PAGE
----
On Doorbell Systems - On the House

On Doorbell Systems

By on February 5, 2016

A  friend  promised to pay you back the $50 that you had  loaned  him  over three weeks ago. You were supposed to be paid yesterday. Instead, you found a message on your answering machine that went something like this. “I  rang your door bell for almost 15 minutes. There was no answer, so I figured you weren’t  home. I will be out of town for a while. I’ll will bring  you  the money I owe you when I return”. That was the last time you heard from  that friend.  And all that was between you and payment was a broken  door  bell. Life does go on!

You  guessed  it. This weeks offering is about doorbell systems.  How  they work and how to repair them. Four  components  make up a doorbell system – 1) the push  button,  2)  the bell, buzzer or chime unit, 3) the transformer, and 4) the wiring.

Even  though your doorbell may be working, there is a very  common  problem associated  with doorbell buttons. Because most push button units are  normally  mounted  with such small fasteners, the whole assembly  often  comes loose from the wall. Don’t be afraid to use larger fasteners (screws or lag screws) to reaffix it. This fix is easier than hanging a picture.

Because  it  is exposed to weather, the push button unit is a part  of  the system  that  fails most frequently. Exposure to weather can  corrode  wire connections  in the push button unit causing a system failure. The  fix  is super easy – and the only cost – a little bit of your time.

There  are two types of push button units and therefore two ways to  access the wiring. Some push button units have pop-off covers that can be  removed with  the  flick  of a screwdriver. The pop-off cover  type  is  recognized because  of the absence of screw or nail head in the cover. The other  type is  screw-mounted. The screws are removed so that the push button unit  can be detached from the wall exposing the wire connections in back.

CLEAN AND TEST THE WIRES

Once you access the connections simply unscrew the terminals and remove the wires from them. Use a knife, a piece of emery cloth or sandpaper to scrape or  sand  the wire until it shines. Touch the cleaned wires  together.  The chime  should sound. If the chime doesn’t sound then the problem is one  of the other components: the chime unit, the transformer or the wire.  Replace the wires onto the push button terminals and remount the unit.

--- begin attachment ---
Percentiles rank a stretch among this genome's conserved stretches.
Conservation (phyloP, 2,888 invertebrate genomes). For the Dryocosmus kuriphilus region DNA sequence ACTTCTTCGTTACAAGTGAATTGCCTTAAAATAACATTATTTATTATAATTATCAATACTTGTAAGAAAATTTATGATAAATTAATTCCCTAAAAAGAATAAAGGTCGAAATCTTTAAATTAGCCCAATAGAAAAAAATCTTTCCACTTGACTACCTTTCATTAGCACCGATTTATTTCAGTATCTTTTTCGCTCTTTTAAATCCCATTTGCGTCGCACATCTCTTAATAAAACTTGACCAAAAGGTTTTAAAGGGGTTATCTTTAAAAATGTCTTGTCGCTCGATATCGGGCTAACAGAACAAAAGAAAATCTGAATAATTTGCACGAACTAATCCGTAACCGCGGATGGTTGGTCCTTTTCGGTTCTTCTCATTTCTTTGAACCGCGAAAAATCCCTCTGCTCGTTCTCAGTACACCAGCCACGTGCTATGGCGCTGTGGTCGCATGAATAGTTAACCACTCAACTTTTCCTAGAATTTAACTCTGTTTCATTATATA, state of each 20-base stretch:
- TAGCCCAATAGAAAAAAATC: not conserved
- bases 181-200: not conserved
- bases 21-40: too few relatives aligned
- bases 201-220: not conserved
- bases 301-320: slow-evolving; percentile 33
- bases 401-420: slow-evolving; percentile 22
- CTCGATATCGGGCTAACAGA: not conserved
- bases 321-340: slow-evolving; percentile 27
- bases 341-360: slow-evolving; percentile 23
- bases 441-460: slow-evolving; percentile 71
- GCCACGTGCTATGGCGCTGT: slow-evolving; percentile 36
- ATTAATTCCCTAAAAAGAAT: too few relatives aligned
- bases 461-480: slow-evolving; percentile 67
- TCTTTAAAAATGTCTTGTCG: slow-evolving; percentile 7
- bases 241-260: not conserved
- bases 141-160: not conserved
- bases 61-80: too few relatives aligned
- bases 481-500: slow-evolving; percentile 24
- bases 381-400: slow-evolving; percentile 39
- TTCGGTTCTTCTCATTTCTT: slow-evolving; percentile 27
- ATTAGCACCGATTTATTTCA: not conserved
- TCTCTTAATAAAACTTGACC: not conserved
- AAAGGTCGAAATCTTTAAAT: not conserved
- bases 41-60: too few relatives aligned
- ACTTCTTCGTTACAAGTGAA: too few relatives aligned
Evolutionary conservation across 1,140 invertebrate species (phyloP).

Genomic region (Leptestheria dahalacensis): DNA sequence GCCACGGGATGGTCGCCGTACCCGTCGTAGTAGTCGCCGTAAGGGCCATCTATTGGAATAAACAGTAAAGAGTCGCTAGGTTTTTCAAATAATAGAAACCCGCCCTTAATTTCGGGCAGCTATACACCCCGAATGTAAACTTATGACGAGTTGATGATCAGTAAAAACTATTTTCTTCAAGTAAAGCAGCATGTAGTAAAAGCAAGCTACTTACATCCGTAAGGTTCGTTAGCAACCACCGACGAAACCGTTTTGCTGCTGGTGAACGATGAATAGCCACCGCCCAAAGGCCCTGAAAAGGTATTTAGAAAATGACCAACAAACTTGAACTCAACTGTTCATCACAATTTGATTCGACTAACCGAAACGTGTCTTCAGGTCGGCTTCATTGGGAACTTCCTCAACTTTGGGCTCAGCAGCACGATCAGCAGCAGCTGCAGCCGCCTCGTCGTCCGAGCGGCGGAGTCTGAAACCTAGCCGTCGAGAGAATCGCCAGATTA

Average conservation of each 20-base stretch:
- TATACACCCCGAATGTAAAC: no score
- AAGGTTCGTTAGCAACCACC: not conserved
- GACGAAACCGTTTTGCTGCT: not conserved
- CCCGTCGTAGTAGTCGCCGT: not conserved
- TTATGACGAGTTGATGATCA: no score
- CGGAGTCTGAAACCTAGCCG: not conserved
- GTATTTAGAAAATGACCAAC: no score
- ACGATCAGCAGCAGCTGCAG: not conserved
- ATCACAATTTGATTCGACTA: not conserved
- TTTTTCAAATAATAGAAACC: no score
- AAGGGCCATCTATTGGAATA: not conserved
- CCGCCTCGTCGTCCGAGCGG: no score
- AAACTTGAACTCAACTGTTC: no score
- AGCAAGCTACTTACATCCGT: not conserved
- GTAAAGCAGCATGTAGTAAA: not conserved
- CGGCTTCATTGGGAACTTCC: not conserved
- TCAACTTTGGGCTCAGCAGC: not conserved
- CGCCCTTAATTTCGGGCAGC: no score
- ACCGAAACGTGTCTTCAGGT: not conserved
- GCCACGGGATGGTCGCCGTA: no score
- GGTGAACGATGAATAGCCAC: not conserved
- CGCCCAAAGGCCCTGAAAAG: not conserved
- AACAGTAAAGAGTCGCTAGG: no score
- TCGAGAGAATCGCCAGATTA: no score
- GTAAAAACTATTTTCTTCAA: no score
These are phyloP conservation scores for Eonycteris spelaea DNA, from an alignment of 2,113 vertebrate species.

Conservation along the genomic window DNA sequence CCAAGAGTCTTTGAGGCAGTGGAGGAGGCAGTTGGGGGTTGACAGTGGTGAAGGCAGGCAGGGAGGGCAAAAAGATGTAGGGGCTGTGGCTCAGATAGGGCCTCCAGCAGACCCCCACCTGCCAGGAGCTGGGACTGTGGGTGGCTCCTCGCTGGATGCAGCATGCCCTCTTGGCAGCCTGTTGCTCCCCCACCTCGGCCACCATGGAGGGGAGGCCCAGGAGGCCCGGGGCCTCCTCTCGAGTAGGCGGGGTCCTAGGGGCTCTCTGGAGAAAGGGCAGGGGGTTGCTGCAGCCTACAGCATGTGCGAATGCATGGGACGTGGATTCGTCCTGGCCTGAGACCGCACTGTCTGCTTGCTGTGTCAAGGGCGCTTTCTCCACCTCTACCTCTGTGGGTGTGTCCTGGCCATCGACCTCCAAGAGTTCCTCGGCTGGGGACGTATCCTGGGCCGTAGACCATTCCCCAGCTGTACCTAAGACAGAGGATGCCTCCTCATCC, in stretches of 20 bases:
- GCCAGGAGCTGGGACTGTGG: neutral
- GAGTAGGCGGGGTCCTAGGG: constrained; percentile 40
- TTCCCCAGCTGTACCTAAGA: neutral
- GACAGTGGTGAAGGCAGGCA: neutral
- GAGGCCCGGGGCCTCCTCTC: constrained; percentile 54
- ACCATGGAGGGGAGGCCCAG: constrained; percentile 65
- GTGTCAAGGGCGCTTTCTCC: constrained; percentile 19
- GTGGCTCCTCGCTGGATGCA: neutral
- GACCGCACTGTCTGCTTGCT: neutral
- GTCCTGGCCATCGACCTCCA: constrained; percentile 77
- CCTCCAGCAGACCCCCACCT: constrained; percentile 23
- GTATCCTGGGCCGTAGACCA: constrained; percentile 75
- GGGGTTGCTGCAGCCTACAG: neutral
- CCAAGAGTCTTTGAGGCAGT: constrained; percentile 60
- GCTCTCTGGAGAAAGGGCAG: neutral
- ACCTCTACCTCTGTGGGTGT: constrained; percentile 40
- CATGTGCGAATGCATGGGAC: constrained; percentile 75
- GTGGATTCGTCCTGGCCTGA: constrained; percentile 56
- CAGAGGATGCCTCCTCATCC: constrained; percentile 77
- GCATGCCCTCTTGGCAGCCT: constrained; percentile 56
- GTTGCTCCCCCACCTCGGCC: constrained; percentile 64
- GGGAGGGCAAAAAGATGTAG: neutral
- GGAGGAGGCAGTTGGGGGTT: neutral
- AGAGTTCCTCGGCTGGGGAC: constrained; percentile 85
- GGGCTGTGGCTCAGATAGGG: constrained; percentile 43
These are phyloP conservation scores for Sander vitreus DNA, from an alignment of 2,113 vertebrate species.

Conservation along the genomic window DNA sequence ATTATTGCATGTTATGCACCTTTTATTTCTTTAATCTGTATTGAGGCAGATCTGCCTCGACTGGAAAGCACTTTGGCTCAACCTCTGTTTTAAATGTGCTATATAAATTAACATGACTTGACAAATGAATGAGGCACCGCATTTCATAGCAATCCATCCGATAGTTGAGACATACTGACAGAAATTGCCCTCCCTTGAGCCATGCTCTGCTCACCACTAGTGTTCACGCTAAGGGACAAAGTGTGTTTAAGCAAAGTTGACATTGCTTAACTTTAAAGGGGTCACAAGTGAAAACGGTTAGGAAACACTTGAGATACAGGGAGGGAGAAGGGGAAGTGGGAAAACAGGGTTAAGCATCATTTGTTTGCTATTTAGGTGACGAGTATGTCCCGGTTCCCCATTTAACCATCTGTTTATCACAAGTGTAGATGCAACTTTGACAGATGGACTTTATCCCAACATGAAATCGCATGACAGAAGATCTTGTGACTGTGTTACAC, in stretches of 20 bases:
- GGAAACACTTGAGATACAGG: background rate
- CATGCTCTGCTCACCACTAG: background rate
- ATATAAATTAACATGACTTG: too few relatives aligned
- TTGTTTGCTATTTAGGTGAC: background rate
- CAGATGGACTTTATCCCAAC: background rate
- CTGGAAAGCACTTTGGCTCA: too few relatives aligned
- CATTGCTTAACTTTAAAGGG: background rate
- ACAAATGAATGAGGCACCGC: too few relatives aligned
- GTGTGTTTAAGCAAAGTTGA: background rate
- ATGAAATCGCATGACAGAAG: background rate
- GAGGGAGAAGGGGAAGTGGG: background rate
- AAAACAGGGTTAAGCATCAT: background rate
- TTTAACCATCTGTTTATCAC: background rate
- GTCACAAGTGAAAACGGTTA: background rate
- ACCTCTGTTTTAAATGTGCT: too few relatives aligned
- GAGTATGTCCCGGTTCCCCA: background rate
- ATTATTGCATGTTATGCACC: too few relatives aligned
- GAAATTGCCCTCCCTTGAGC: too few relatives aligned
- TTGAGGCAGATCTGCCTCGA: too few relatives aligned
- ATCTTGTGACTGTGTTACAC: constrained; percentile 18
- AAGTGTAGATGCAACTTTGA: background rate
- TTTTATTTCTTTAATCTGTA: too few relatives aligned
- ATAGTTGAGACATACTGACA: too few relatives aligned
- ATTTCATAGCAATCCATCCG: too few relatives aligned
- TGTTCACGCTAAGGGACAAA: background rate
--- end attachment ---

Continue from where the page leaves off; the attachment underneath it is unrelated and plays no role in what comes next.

The problem of corrosion can also exist at the chime unit. Remove the wires at  the chime unit terminals and clean them in the same fashion as you  did at the push button unit.

If you have a voltage tester it can be placed on the chime terminals  while the  push button in pressed. If no voltage is read it probably  means  that the transformer unit needs to be replaced.

Voltage testers can be expensive. However you can make one from $2 worth of parts  that can be purchased from your local junk yard. All you need  is  a tail  light bulb, its socket and the two wires (about 10 inches in  length) that protrude from the socket.

Since a door bell system is low voltage (usually about 10 to 18 volts), the 12  volt auto bulb unit can be used as a current tester. Each of the  wires is  connected  to the chime terminals. When the door bell  is  pressed  the light  will  shine brightly if the transformer is sending  current  to  the chime unit.

Anyway, if the light lights it means that there is power in the system  and that  the wiring is OK. Since you have already cleaned the button this  all means that you need a new set of chimes – that is if cleaning the terminals didn’t work.

Door bell systems are low voltage and therefore are not terribly dangerous. However,  the transformer unit does have a high voltage (110v – 120v)  side and can be very dangerous. Power should be turned off at the subpanel  when modifications  are being made to the system. Persons who do not understand electricity  should  not work on low voltage electrical systems  while  the power is on.

If it is discovered that a wire is broken in the wall, look into the  price of  a wireless door bell system. It could be less expensive to get  one  of these than to make a wire repair.

For more home improvement tips and information search our website or call our listener line any time at 1-800-737-2474! All you need to do is leave your name, telephone number and your question.

 

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